It's easy to get caught up in the growth stories of companies you see in the business headlines every day. But there are plenty of great companies that are well managed, with strong competitive advantages, and that are quietly growing their businesses while Wall Street focuses on flashier stocks.
To help you find some of these under-the-radar companies, we asked a few Motley Fool contributors which stocks Wall Street may not be paying enough attention to. They came back with Nelnet (NYSE:NNI), Franco-Nevada Corp. (NYSE:FNV), and American Tower (NYSE:AMT). Read on to find out why.
A company with 40% of a huge industry
Chuck Saletta (Nelnet): With its recent acquisition of Great Lakes Educational Loan Services, Nelnet now processes more than 40% of the student loans in the country. With around $1.5 trillion in outstanding student loans out there, that's a giant chunk of a giant industry, all funneling through one company.
Yet despite the company's prominence, not many Wall Street analysts actively follow Nelnet. Only two sell-side analysts have a rating out on it, and only one of those has updated its ranking within the past year. That gives investors a chance to buy a top stock in its industry that's simply not on Wall Street's radar. A big part of that is because despite its prominence in its industry, Nelnet sports a mere $2.1 billion market capitalization, making it a relatively small company overall.
Investors have a chance to get in at a reasonable price, as Nelnet sports a trailing price-to-earnings ratio below 10. While Nelnet is not expected to grow by leaps and bounds over the next few years, its acquisition of Great Lakes Educational Loan Services is expected to be immediately accretive to earnings. That means it expects its profit to be stronger as a combined business than it would have been as a standalone company.
It's rare to be able to buy a substantial player in a critical industry at a reasonable price. Because Nelnet is a relatively small company that's not well followed on Wall Street, that opportunity is there.
Isn't this gold stock alluring enough?
Neha Chamaria (Franco-Nevada Corp.): Wall Street isn't really fond of precious-metal stocks, perhaps because of the unpredictable and volatile nature of the industry. But what if I told you about a gold stock that's been a multibagger in the past decade and is now venturing into newer avenues like oil and gas?
Though Franco-Nevada gives you leverage to precious metals, it isn't a miner. It's a streaming and royalty company that buys metal streams from other miners at a discount or gains royalty rights over mines in exchange for financing the miners upfront. That's a double-dip advantage for the company: It doesn't incur or bear any mining-related costs and risks, and it secures precious metals at prices substantially below spot prices.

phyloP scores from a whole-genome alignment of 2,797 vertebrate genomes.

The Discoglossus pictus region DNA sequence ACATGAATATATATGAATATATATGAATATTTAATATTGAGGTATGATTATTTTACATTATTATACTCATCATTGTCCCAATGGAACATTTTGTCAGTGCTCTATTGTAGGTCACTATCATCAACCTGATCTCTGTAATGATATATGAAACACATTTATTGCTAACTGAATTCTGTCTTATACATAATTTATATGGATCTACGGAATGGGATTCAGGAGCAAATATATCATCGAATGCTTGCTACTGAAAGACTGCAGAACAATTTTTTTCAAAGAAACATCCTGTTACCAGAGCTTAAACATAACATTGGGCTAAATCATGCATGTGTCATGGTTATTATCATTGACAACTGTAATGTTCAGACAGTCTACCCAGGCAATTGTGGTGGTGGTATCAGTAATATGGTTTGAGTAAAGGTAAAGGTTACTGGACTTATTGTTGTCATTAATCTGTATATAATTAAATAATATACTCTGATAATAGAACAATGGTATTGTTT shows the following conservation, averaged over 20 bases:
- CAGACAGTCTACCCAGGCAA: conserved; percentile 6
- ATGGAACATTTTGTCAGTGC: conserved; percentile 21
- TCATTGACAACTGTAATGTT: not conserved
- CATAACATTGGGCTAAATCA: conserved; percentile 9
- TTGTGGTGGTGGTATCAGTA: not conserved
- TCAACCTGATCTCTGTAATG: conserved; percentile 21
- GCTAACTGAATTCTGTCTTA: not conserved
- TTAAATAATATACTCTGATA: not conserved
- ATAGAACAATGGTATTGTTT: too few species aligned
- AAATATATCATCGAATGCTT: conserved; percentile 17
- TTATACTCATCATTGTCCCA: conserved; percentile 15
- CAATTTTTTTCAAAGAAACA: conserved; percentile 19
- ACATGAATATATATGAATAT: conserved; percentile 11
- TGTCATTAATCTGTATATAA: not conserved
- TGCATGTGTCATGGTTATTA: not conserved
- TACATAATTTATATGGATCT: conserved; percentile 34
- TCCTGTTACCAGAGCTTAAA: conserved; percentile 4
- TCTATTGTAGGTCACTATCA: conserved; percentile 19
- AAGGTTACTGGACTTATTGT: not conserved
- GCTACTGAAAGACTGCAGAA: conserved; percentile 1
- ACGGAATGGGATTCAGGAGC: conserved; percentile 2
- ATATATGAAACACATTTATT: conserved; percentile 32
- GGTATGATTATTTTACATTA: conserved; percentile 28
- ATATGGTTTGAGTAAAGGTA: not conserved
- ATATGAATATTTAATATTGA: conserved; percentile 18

Not surprisingly, Franco-Nevada earns high margins, is a free cash flow-positive company, and has an unbroken 10-year stretch of dividend increases. That's a pretty rare sight in the precious-metals industry.
Franco-Nevada is now exploring opportunities in the oil and gas sector, and it purchased several royalty interests in key oil-producing regions such as the Permian Basin and Stack play in Oklahoma last year. The move should not only make Franco-Nevada the most diversified player in the industry but also add a potentially lucrative angle to its business. Wall Street isn't paying much attention to the stock, but I strongly believe if there's one gold stock you want to buy, this is it.
This company is connecting the future
Chris Neiger (American Tower): With all of the talk of Internet of Things, unlimited data plans, and the coming 5G wireless expansion, you'd think there would be more investors paying attention to the one technology all of these things have in common: wireless towers. American Tower, a tower company and real estate investment trust, is one of the biggest tower companies in the world, and the growth of unlimited data plans worldwide should spur more growth.
American Tower's shares are up about 26% over the past year, compared with the S&P 500's 17% gains, but the real opportunity will probably come as cellular usage continues to climb both in the U.S. and abroad. The company owns about 40,000 sites in the U.S. and 108,000 internationally, and American Tower estimates that data usage will grow at a compound annual growth rate of 25% to 30% over the next five years in the U.S. and faster beyond America's borders. As that happens, carriers will need more capacity on their networks and will either have to build more towers or upgrade existing ones.
The company inks long-term deals with carriers, usually 10 years, and that means about 98% of the company's revenue is recurring.On top of American Tower's opportunities, the company also pays a dividend that currently sits at 2% keeps ticking up, and it's well positioned in this niche market, as Verizon Communications and AT&T are just getting started with 5G. For investors looking for a stock Wall Street is currently overlooking, American Tower is certainly worth a look.
Chris Neiger has no position in any of the stocks mentioned. Chuck Saletta has no position in any of the stocks mentioned. Neha Chamaria has no position in any of the stocks mentioned. The Motley Fool owns shares of and recommends American Tower and Verizon Communications. The Motley Fool has the following options: short April 2018 $130 calls on American Tower and long January 2019 $80 calls on American Tower. The Motley Fool has a disclosure policy.